The fair will be in full swing when you read this and I’m guessing that many of you have made plans to visit and enjoy special events on the fairgrounds. I realize that for some of you, it’s a family tradition and for others actually a vacation that you plan for every year. Returning to the full fair this year will allow many to reconnect with people that we only see once a year, make sure to take advantage of the moments together. I’m guessing that we will all appreciate the in-person opportunities whether it’s a livestock show, visiting with the vendors or Grange demo. Here’s what’s happening today:
10:30 Meet the Pollinators (and learn how to help them), with Denise Ellsworth, OSU
11:30 Homemade Cleaning Products - Emily Marrison, OSU Extension FCS Educator
12:30 Cow and Goat Milk Cheesemaking - Haley Zynda, OSU Extension, ANR Educator
2:00 Tracing Your Family’s History - Deb Kitko, Wayne Co Public Library
Here’s the link to the rest of the week, there are many additional topics on Wednesday and Thursday that we invite you to attend, as well as the livestock auctions that begin at 11:00 on Wednesday.
While touring the fairgrounds, here are a few things you might consider:
- All foods in moderation. Yes, it is important to eat the right foods and we all need more fruits and vegetables on a daily basis. Our bodies need the vitamins and minerals that colorful foods provide. But if I told you not to eat French fries, donuts or your favorite sandwich, those would be your first purchases on the fairgrounds. Try to balance with your other meals to get the needed dairy, whole grain, fruits and vegetables your body needs. Consider packing a cooler to bring along some of those that will help on the budget as well. Don’t forget to drink water during these hot days too! Remember to only fill your water bottles from approved water sources, not from hoses in the barn.
- Keep food safety in mind. Wash your hands frequently! You may be exposed to many new germs that can be washed away with 20 seconds of “scrubbing bubbles”. Don’t walk thru the barns while you are eating as germs may find their way into your food via the fans.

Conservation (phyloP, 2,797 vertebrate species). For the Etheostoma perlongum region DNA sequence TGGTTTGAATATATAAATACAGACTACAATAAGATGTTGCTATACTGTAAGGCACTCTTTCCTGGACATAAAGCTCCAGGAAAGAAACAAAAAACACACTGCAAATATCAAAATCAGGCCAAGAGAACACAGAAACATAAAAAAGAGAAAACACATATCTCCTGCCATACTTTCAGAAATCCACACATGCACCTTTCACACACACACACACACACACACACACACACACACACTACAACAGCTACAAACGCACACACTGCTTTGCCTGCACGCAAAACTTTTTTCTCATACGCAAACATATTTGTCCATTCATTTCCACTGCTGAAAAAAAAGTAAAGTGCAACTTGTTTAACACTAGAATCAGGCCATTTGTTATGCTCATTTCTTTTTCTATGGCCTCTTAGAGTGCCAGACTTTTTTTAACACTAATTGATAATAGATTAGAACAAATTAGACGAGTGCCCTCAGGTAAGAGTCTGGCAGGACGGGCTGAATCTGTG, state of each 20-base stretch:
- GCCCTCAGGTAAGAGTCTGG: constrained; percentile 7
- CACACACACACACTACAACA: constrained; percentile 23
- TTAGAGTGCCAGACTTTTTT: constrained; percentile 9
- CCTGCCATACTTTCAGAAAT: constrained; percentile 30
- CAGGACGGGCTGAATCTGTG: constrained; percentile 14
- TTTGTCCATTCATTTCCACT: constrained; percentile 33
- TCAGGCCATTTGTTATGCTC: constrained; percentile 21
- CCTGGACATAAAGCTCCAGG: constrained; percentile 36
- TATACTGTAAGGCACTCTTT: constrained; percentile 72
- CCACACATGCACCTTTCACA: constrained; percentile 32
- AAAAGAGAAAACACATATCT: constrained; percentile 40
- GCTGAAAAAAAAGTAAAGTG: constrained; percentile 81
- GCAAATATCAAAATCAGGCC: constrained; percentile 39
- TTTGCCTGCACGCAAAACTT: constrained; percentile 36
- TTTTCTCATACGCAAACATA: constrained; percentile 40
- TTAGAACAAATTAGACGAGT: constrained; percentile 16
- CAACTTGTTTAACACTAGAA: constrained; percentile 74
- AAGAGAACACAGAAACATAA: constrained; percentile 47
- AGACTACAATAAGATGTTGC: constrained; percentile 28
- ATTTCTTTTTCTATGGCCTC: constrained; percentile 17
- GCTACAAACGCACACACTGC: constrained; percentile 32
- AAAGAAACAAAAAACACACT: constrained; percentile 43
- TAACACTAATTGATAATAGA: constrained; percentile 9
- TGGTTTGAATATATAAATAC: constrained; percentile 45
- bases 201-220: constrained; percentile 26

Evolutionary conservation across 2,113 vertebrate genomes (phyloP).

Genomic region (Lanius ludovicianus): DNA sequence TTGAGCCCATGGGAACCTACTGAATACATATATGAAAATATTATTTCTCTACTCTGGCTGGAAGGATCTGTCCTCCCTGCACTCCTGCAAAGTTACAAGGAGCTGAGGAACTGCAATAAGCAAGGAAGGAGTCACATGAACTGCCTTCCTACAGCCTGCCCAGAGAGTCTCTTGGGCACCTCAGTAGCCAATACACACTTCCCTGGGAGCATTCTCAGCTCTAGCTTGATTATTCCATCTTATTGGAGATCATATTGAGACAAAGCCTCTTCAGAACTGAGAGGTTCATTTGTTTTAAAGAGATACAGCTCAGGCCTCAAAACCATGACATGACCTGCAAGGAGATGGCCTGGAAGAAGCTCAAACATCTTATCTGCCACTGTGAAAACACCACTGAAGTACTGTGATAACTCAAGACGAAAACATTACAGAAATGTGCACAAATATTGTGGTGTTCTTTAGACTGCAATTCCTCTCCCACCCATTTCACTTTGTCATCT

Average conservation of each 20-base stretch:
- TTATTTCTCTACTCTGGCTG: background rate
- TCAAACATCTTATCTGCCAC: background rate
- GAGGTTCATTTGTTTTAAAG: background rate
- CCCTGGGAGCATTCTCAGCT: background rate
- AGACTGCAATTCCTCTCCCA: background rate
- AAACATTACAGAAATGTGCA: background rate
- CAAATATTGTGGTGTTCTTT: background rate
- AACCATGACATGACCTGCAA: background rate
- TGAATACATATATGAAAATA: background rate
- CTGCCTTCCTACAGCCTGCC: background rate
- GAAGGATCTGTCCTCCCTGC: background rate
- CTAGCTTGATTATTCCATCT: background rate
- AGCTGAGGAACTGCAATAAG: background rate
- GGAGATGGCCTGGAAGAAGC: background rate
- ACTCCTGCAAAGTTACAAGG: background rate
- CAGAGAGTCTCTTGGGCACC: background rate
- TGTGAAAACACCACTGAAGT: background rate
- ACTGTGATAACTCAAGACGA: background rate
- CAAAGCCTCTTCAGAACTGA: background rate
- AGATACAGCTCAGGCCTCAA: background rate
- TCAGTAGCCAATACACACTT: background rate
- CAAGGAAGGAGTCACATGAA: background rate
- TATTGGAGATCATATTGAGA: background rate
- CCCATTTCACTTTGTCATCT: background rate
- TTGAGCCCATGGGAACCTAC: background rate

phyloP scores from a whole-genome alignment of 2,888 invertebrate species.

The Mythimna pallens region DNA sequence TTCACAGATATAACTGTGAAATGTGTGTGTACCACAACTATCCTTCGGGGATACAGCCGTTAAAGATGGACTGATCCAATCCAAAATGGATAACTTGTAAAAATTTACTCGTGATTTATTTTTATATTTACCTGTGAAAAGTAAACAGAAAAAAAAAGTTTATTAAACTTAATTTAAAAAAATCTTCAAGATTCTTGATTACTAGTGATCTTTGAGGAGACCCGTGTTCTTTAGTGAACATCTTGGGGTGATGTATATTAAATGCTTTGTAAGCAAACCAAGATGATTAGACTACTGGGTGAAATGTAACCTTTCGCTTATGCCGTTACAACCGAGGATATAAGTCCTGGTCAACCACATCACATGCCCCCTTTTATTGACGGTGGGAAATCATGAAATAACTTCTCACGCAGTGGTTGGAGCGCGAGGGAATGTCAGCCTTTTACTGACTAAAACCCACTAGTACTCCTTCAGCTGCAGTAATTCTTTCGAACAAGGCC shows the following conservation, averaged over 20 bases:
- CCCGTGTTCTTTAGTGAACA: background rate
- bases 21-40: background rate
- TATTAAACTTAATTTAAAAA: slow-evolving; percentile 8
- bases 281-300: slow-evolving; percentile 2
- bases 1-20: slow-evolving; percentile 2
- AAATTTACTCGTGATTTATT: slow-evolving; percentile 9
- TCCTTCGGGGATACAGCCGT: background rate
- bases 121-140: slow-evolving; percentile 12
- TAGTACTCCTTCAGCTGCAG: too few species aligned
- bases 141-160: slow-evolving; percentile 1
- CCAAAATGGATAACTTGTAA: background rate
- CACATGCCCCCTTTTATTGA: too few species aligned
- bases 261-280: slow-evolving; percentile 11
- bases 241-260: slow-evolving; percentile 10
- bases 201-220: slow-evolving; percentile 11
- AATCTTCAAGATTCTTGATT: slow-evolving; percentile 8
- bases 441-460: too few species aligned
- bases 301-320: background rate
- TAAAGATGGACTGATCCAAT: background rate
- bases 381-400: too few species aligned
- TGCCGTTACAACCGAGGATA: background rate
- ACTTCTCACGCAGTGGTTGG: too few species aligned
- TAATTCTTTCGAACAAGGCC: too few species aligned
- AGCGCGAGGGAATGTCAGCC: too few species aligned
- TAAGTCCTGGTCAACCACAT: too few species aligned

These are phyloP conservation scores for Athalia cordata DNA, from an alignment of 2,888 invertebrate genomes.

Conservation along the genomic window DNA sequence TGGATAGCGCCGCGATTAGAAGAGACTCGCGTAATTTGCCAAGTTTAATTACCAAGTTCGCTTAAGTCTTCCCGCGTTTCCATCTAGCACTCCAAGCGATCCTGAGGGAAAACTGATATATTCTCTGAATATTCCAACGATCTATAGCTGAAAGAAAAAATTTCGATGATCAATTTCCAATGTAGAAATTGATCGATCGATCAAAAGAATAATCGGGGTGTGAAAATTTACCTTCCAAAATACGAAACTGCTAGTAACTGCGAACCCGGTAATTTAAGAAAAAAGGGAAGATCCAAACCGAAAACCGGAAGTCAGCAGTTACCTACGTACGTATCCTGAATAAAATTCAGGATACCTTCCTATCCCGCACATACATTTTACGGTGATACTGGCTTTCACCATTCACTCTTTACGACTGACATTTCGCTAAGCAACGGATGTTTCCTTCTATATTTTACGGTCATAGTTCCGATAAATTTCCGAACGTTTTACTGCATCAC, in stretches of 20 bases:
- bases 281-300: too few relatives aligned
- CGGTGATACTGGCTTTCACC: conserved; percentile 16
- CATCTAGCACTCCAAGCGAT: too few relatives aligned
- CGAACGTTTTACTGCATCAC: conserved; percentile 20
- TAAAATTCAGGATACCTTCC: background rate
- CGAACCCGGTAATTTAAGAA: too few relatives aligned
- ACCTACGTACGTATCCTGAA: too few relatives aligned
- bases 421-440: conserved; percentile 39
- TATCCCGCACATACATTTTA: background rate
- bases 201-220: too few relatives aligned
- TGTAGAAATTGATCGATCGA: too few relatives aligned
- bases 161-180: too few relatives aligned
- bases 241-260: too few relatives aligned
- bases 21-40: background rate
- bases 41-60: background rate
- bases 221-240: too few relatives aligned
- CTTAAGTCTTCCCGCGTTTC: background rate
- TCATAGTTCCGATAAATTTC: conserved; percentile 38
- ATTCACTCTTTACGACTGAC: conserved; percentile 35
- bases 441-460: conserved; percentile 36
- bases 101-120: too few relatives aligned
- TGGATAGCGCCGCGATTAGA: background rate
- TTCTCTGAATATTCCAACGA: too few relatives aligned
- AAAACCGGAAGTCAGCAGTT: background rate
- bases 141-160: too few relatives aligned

- Be observant of the food venders. Most of them strive to provide a quality product and maintain a clean environment. Their work surfaces and aprons should be clean and well kept.
- Take your calendar with you or pull out your phone reminder app. When you run into many friends you haven’t seen, then schedule a “catch up date” and you won’t have to say, “We’ll have to get together?”
- Take time to say thank you to the many 4-H volunteers, fair board members and volunteers, security forces and participants who make the fair the wonderful event that it is. The untold hours of preparation it takes to make this event flow can truly not be counted.
For many of us it is an event that we look forward to with great anticipation. The sights, sounds, flavors, and events will echo in our minds long after the last ride pulls out. Take the time to really appreciate all the aspects of the great community that we live in!
On another note, this week I’ve also received many questions on canning tomatoes, so following are a few question/answer responses for your information. Remember to use only disease free, fresh fruit. Do not can tomatoes from dead or frost killed vines. All types of tomatoes can be processed, green, yellow, orange or red, and for best results process the tomatoes within 2 to 3 hours of harvesting.
*Do all tomatoes need to be acidified? Yes- all tomatoes and tomato juice need to have additional acid to ensure their safety. You may use lemon juice, citric acid or vinegar to do this. Check out our OHIOLINE.osu.edu (food, then food preservation) to find the canning tomato fact sheet that will give you the amounts for each.
*May I can whole cherry or grape tomatoes? It is not advised by USDA, but they may be frozen for use in soups and stews this winter
*How many pounds of tomatoes does it take to make 7 quarts of juice? About 23 pounds of tomatoes are needed per canner load of 7 quarts; 14 pounds will yield 9 pints. If you are buying or picking a bushel of tomatoes it should yield about 15-18 quarts of juice. Remember to add acid to your juice as well.
*Do I have to add salt? The use of salt is optional in all canned tomato products. Salt can be used for flavor or color protection of the product.
*Can I process use my grandmother’s spaghetti sauce recipe? If you really want a specific recipe, then freeze it. Only tested, approved recipes should be used to can low acid vegetables and meats. Besides Ohioline check out the National Center for Home Food Preservation web site at the University of Georgia for a great library of tested recipes. It is really important not to alter the tested recipes as it will change the ph. value and thus the processing times.
If you have other food preservation questions, please call 330-264-8722 or e mail me at email@example.com
Melinda Hill is an OSU Extension Family & Consumer Sciences Educator and may be reached at 330-264-8722.
CFAES provides research and related educational programs to clientele on a nondiscriminatory basis. For more information, visit cfaesdiversity.osu.edu.